Being separated from all his waifus have finally gotten to him. Don’t you feel sorry for Kirito?
— Everyone is here to watch some dude beat up on a trainee. I guess there’s not much in terms of entertainment in Underworld.
— It somehow feels like the animation quality has taken a small hit. Nothing major, but the characters don’t look as polished as they used to? Oh well.
— So again, belief and imagination is everything in this dumb game. Why is Volo strong? He’s strong because he wholeheartedly believes in his family’s motto. And why will Kirito be strong? Because he’s the harem lord. But seriously, all it takes to be strong is believing that you’re the main character.
— Liena tells Kirito that she believes in him… and yet, she doesn’t believe in herself to defeat Volo. Odd, huh?
— I still feel like this is a waste of time. Kirito has his old life to get back to. He has his waifu waiting for him by his bedside. Hell, he still has the sub-objective of rescuing Alice. So what are we doing right now? We’re watching him spar against a nobody as if this is the start of some new anime series about cadets at a military academy. Sure, we’re told that Volo is strong, but that’s not what I’m referring to. In the grand scheme of things to come, Volo is a nobody. Liena is a nobody. This is all waste of time.
— It just feels like the author had the itch to do this kind of story, but at the same time, he wanted to take advantage of SAO‘s popularity. As a result, he contrived some stupid scenario in which Kirito would end up becoming enrolling in a school. What’s next? A tournament arc?
— Will the story let Kirito win? Probably not. But will it let him lose? Probably not as well. I bet you someone’s going to interrupt this fight, but not before the harem lord earns everyone’s respect for his swordsmanship. Barf.
— The audience even gasps when Volo unsheathes his sword. C’mon. Are you people that bored?
— Kirito’s sword is black because black is cool!
— I’m now watching these characters assume their stances in painful slow-motion. Even the sweat drops are in slow-motion.
— I love that Kirito has time to twirl in the middle of his attack.
— Wow, such amazing animation for your flagship series, A-1 Pictures!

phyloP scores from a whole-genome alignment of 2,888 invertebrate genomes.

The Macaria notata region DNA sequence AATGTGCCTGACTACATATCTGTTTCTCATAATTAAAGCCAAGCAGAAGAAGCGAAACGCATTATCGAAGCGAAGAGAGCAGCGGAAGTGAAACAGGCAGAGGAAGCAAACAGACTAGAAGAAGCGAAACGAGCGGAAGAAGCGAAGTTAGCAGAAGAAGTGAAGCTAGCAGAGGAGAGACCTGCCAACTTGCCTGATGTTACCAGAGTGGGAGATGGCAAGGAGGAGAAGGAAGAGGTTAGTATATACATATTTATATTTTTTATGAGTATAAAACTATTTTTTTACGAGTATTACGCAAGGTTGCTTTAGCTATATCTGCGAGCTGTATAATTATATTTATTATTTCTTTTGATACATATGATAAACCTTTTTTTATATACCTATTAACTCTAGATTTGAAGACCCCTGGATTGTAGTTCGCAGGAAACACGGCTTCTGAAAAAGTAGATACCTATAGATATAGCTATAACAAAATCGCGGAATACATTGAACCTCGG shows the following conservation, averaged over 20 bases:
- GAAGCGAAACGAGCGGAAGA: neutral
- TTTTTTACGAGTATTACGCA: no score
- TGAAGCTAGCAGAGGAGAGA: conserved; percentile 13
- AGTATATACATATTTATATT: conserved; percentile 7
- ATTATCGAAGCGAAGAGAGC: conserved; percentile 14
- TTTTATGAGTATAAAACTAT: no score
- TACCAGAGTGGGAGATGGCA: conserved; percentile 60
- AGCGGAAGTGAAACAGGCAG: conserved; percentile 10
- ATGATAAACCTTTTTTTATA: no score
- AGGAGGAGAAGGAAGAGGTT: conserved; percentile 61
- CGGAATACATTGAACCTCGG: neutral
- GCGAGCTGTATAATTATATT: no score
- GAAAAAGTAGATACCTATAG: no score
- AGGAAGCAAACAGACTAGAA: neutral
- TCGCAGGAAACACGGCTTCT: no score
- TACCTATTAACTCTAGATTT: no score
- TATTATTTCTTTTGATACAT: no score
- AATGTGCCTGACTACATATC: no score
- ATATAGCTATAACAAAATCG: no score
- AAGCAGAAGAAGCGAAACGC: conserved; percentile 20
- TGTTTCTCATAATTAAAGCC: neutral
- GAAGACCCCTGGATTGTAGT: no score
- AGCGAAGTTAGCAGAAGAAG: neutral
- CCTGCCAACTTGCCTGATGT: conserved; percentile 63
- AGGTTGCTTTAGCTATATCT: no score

— Every time the animation zooms out, it just looks so lame and small. Kirito and Volo are supposed to be engaged in this epic duel, but it just looks so pathetic on the outside. Like, look at his tiny and short left arm!
— Insert lame joke here.
— And because the harem lord’s confidence is so strong, his phallu–… I mean, his sword not only starts bulging with golden power, it even grows in length! I mean… we all know that size matters.
— More juvenile jokes. I can’t help it. This duel is just ridiculous.
— Eventually, it looks like both combatants are about to really hurt each other, so right on cue, someone stops the fight. Too predictable.
— These character designs are so plain.
— What’s truly annoying is that the author so obviously wants Kirito to seem god-like, but at the same time, the characterization calls for him to be annoyingly humble. Like he can’t even be brash and cool. He’s just another boring anime protagonist who goes “Aw shucks!” at the fact that he dueled the first-ranked swordsman to a draw.
— Whoa now! I’ve got an actual waifu in real life, lady! Well, maybe nobody’s watching me right now…
— We still haven’t moved onto any important plot matters. Instead, these characters are now talking about the backstory regarding their sword skills or whatever. Who the hell cares?
— And now she’s just praising Kirito some more. Wake me up when something interesting happens.
— So, uh, this feels like the first time Kirito has gotten emotional over the fact that he’s stuck in this world. And as a result, he identifies with these flowers, because like him, they don’t belong here. I dunno, man. This just doesn’t feel authentic. Like he’s been here for what feels like two whole years, and yet he only starts sobbing because of some flowers. The show is trying too hard to be dramatically poignant.
— Well, out of nowhere, a disembodied voice tells Kirito to believe. Not only that, the other flowers in this garden wants to help save his flowers. As a result, they start to glow, and when Kirito borrows their “power,” he manages to save his own. Now this is just pure mumbo-jumbo.
— These flowers have thoughts? The person who created this MMO programmed flowers that have thoughts and feelings? Is that what you want me to believe? You want to tell me that the humans in this game have actual souls? Sure. But everything else is just data. Everything else is just inorganic data that has to be coded by somebody. As a result, I can only infer that Underworld’s programmers gave flowers the ability to feel bad when its own kind has been murdered. What?
— The next day (or whatever day it is), we see Liena and Volo engaged in a duel for all the marbles, but this time, she emerges victorious. Aw, her trainee gave the wonderful power of belief.
— And as a result of last night’s shenanigans, Kirito is able to give Liena a bouquet of flowers from her own homeland or whatever. Great. Truly riveting story development.
— Then finally, after all that boring nonsense, the two boys remind themselves that they still have a certain somebody to rescue from her ivory tower. Ugh.
— In previous series, I could at least draw some enjoyment from the fact that I used to be huge into MMOs, so I understood some of the overpowered silliness that the story was throwing at me. Remember when Kirito’s passive healing-over-time was so high that gankers couldn’t even hope to kill him?
As silly as this scene was, at least its heart was rooted in actual MMO mechanics. With Underworld, we’re just making things up as we go along. Believe in yourself! The power of imagination! Yeah, okay.